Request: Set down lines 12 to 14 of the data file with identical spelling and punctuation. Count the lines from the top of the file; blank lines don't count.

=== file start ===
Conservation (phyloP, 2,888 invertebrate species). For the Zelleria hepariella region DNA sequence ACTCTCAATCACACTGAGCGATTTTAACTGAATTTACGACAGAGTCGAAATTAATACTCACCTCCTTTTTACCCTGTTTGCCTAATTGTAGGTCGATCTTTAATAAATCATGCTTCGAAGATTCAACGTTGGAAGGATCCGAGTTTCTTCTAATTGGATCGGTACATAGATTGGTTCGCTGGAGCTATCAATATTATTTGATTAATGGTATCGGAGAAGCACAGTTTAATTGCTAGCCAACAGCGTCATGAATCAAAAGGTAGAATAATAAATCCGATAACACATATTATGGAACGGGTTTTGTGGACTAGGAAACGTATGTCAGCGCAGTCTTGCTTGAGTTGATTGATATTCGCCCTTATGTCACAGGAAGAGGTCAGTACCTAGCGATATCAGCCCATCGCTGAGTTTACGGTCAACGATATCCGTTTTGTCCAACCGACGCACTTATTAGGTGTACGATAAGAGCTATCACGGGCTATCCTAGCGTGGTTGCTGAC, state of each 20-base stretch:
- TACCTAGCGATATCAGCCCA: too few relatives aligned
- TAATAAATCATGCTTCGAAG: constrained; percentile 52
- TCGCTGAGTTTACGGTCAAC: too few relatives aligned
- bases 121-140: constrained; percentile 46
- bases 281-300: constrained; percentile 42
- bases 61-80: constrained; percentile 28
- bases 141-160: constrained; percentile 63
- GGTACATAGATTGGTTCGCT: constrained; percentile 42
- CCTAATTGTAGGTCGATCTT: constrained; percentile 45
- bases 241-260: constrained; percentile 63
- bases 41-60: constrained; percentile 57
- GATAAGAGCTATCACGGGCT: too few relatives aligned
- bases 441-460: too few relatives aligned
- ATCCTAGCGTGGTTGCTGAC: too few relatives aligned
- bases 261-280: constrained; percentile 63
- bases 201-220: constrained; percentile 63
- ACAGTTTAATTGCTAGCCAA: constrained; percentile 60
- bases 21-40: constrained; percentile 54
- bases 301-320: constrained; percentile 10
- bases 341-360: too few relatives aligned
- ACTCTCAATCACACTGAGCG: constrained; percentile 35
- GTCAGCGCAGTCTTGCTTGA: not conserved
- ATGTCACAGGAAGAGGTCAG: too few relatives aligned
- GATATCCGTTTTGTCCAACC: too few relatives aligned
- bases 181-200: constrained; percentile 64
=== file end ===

- bases 41-60: constrained; percentile 57
- GATAAGAGCTATCACGGGCT: too few relatives aligned
- bases 441-460: too few relatives aligned